with his regiment to China to join the Anglo-French Coleridge's first wife died in 1878. She was an artist Expedition, and took part in the capture of the Taku Forts of real genius, and her portrait of Cardinal Newman was and the entry into Peking (medal and clasp), returning to considered much better than the one by Millais. A short South Africa to complete his work in Kaffraria (brevetnotice of her by Dean Church of St Paul's was published majority). In 1862 he entered the Staff College and in the Guardian on 13th February 1878, and was reprinted passed out in one year with honours. After serving as in her husband's privately printed collection of poems. brigade-major at Devonport for five years he went to the Coleridge remained for many years a widower, but married War Office in 1870 to assist in the preparation of Mr in 1886 Amy Augusta Jackson Lawford, daughter of Cardwell's measures of army reform. He was appointed Henry Baring Lawford, Esq., who survived him. He was professor of military administration at the Staff College in succeeded in the peerage by his eldest son, Bernard John in 1871. Early in 1873 he joined Sir Garnet Wolseley at Seymour.

(M. G. D.) the Gold Coast, where he took charge of the transport,

and the success of the Ashanti Expedition was in no Colfax, Schuyler (1823–1885), vice-president small degree due to his exertions (medal, brevet colonelcy, of the United States, was born in New York City on and C.B.). In 1875 he accompanied Wolseley to Natal the 23rd of March 1823, and died in Mankato, Minn., (C.M.G.). On his return home he was appointed military

, 13th January 1885. After a meagre education he served secretary to Lord Lytton, Governor-General of India, and as a clerk in Indiana, and then turned to journalism. in 1877 private secretary (K.C.S.I.). In 1879 he joined From 1855 to 1869 he was a Republican representative Wolseley as Chief of the Staff and Brigadier-General in in Congress from Indiana. In 1863 he was elected Speaker S.E. Africa, but, on the murder of Cavagnari at Kabul, of the House, and served for three terms. In 1868 he returned to India. In 1880 he succeeded Wolseley in was elected vice-president on the ticket with General S.E. Africa as High Commissioner and General ComGrant. Owing to his alleged connexion with the corrupt manding, and conducted the operations against the rebel distribution of shares of stock in the Crédit Mobilier he Boers. He was defeated at Lang's Nek and at the was not renominated. In later years he was best known Ingogo river, and killed at Majuba Hill on 27th Februas a popular lecturer.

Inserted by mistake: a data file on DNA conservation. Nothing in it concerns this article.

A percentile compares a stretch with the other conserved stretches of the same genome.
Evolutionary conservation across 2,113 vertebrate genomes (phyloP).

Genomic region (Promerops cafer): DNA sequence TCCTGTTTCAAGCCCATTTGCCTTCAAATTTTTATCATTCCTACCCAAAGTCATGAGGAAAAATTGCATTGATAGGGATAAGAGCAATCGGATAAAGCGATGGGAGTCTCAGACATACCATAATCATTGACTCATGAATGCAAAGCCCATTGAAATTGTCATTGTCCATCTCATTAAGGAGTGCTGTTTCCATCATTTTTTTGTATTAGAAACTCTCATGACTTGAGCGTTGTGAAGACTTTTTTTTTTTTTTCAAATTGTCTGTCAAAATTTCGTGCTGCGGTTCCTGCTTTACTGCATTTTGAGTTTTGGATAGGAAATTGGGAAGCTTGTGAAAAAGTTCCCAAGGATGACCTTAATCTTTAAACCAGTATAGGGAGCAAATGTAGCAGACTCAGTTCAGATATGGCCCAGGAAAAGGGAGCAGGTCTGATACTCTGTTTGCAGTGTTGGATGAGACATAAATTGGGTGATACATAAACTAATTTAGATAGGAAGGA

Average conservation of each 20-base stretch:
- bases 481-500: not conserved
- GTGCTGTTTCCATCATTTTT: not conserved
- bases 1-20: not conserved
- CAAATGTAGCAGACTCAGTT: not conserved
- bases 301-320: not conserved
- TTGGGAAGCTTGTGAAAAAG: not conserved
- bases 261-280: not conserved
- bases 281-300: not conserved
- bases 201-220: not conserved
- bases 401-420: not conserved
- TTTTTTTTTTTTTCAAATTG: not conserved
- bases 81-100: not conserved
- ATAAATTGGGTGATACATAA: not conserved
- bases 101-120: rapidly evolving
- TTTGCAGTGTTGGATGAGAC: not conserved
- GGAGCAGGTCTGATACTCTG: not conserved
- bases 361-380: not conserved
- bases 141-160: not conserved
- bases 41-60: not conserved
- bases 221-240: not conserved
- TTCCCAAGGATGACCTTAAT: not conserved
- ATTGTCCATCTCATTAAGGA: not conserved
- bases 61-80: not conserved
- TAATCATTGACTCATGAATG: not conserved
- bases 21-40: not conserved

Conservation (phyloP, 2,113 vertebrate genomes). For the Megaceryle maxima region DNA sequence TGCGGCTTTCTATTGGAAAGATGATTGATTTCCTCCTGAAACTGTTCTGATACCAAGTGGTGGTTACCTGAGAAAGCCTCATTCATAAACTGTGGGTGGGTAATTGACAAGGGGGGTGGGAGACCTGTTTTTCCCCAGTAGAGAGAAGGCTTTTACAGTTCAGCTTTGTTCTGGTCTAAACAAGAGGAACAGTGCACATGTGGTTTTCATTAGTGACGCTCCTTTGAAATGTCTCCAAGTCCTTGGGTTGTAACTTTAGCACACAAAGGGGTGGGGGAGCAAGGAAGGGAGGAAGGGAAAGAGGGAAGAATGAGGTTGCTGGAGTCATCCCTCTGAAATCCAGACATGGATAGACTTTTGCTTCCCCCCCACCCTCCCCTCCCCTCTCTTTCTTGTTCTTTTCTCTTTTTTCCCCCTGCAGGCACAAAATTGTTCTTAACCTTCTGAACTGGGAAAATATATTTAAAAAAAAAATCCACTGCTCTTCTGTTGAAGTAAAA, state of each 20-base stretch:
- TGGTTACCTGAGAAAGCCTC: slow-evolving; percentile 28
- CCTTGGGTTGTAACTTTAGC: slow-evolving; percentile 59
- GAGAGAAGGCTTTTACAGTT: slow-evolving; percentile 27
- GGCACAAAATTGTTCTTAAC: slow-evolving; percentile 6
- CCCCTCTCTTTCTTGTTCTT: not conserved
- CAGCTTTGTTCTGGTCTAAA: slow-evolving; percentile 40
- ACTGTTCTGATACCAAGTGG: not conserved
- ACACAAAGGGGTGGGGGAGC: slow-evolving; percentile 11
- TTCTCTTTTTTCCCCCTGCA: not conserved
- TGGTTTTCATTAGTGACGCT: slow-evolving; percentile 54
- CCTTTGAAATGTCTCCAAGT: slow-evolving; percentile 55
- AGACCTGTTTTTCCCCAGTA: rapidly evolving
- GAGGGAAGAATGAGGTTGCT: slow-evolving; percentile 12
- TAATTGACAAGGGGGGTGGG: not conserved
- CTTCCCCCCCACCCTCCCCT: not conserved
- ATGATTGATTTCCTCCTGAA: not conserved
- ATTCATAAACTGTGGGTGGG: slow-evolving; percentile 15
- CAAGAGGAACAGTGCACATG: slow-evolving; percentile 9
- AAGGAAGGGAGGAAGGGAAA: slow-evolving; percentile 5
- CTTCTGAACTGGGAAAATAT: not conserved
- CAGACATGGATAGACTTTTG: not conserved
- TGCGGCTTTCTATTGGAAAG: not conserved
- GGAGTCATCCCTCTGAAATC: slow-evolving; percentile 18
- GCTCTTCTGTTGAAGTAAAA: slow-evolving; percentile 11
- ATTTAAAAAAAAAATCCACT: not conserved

ary 1881. Colley contributed to periodical literature, and

wrote the article “Army” in the ninth edition of the Colima, one of the smallest states of Mexico, Encyclopædia Britannica. He had a very high reputation bounded by the state of Jalisco on the N., N.E., and W., not only for a theoretical knowledge of military affairs, by that of Michoacan on the E., and by the Pacific on but also as a practical soldier; and his disastrous failure the S., with an area of 2273 square miles, including the against the Boers completely upset all the estimates that islands of Revill Gigedo. The population in 1879 was had been made of his abilities. 65,827, and in 1895 it was 55,752. The principal industries are agriculture, stock-raising, and the exploita- Collier, John Payne (1789-1883), English tion of the salt deposits ; the products are coffee, cacao, critic, was born in London, 11th January 1789. His father's tobacco, rice, cotton, indigo, sugar-cane, cereals, and connexion with the press obtained for him a position on leguminous plants. The state is divided into three par- the Morning Chronicle as leader writer, dramatic critic, tidos and seven municipalities. The capital, Colima, 570 and reporter, which continued till 1847; he was also miles from Mexico City, has a population of 18,977, and called to the Bar. All the time he could spare, however, is situated in a beautiful and fertile valley, irrigated by was given to the study of Shakespeare and the early the Colima river. The city has good public buildings, English drama. After some minor publications he proa cathedral, theatre, and a fine market-house. It has duced, in 1831, his llistory of English Dramatic Poetry tramways and an electric light system. Amongst other and Annals of the Stage, a badly arranged but valuable towns are Manzanillo, Coquimatlan, Ixtahuacan, Almo- work. It obtained for him the post of librarian to the loyan, Comala.